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Marathon Race Week Training - the do's and don'ts

You've put in the work, now it's time to prepare for your marathon. Preparing for a marathon is a great experience with training programs lasting 16 weeks or more. Done right, knowing how to handle the week of your event is easy as you welcome the lighter training load and enjoy the rest.

While a taper period in training (reducing load) is welcomed by me with sleep ins and fresher legs, some people often get overwhelmed and feel they are losing fitness, they become frustrated and feel slow.

Race week can be confusing with lots going on with travel plans, pet sitting, wrapping up work to name a few. The final week before the race is crucial so that you are on the start line focused, prepared and ready to run. Here are the essential do’s and don’ts to ensure you're ready for your marathon.


1. Taper Properly in your Marathon Training Prep

Reduce your duration and intensity in training: Tapering is the process of reducing training load to freshen up before an event. It helps your body recover and build strength along with building your immunity. Reduce your running volume in the final week. Include a couple of shakeout runs, a race pace test run (example below) and a light strength workout to keep mobile without overload.

Include a small stride out and pace test preparation session no closer than three days out from your event. Keep the pick ups no longer than 45/60 seconds, then add a couple of 3-5min efforts afterwards running at your target race pace.

If you've tapered and prepared properly with a reduced load and intensity, this session will feel easy and give you the confidence for the weekend. Remember, we are no longer building fitness and endurance, we are mentally preparing for the race.

2. Stay Hydrated

Drink plenty of fluids: Maintain optimal hydration throughout the week. Focus on water and electrolyte-rich drinks that are of high quality. You'll know you're hydrated well if your pee is clear and your peeing often.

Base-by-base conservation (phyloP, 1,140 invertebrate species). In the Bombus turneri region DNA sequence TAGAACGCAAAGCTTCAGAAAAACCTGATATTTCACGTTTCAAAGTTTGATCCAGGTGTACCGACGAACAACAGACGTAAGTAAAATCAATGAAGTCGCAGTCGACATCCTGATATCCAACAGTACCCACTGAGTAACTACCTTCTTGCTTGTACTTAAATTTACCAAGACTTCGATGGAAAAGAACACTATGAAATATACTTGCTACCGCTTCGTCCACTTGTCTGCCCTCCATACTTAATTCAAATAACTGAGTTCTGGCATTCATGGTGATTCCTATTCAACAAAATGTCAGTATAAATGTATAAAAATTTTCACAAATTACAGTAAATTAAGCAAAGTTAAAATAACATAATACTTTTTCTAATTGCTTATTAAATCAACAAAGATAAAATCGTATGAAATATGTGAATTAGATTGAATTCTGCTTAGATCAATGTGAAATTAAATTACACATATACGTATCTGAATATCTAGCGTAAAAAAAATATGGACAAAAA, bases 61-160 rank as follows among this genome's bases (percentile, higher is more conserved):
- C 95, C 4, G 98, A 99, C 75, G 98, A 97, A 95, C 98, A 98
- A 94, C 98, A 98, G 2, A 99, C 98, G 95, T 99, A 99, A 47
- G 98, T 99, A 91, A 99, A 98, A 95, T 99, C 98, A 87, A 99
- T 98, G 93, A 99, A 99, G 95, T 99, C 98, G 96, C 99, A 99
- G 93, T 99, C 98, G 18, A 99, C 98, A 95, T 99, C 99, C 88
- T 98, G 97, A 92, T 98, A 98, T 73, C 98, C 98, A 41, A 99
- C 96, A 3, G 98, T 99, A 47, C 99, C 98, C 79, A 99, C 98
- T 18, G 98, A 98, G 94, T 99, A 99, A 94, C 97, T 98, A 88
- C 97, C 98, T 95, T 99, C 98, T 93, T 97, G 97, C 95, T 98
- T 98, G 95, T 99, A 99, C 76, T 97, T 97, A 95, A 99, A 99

From four days out, I'm drinking 2.5 to 3 litres of water each day with an electrolyte source such as Trainade, Skratch Labs or Pure Sports.

I'm also taking in a daily carbohydrate drink such as Tailwind or Maurten to plump myself full of glycogen.

Limit coffee and alcohol. These can dehydrate you and affect your sleep. If you plan on using caffeine as a race aid at the event I recommend reducing your intake of caffeine this week as you'll feel the effects of caffeine greater during your race. Trust me, for a marathon in the tail end you'll thank me for this.

3. Prioritize Sleep and Recovery

Get enough rest: Aim for at least 7-8 hours of sleep per night. Sleep is crucial for recovery and performance all throughout training. Limit screen time before bed. The training load has decreased so there should be more sleep ins.

Some of my best nights sleep are a steam room and magnesium supplement before bed. I have a pop up steam room at home from Sauna Pod that works well and finding benefit with Pillar Performance Magnesium.

4. Fuel Wisely

Eat balanced meals: Don't change too much in your diet than what you have normally eaten during heavy training weeks. I do recommend limiting highly processed foods and anything overly stimulating like sugar and caffeine.

There is enough anxiety in the thought of your race this weekend, we don't need that amplified!

5. Plan Your Race Day Logistics

Prepare your gear and race plan: Lay out your outfit, shoes and any nutrition you'll need and check in with friends who are also running to make sure nothing is forgotten. I am one to overpack and overthink these events and usually come home with clothes and equipment not even used.

Keep it simple. Wear your race gear and pack your gels in your shorts or pack and memorise where you have each item so you're not fumbling on the race.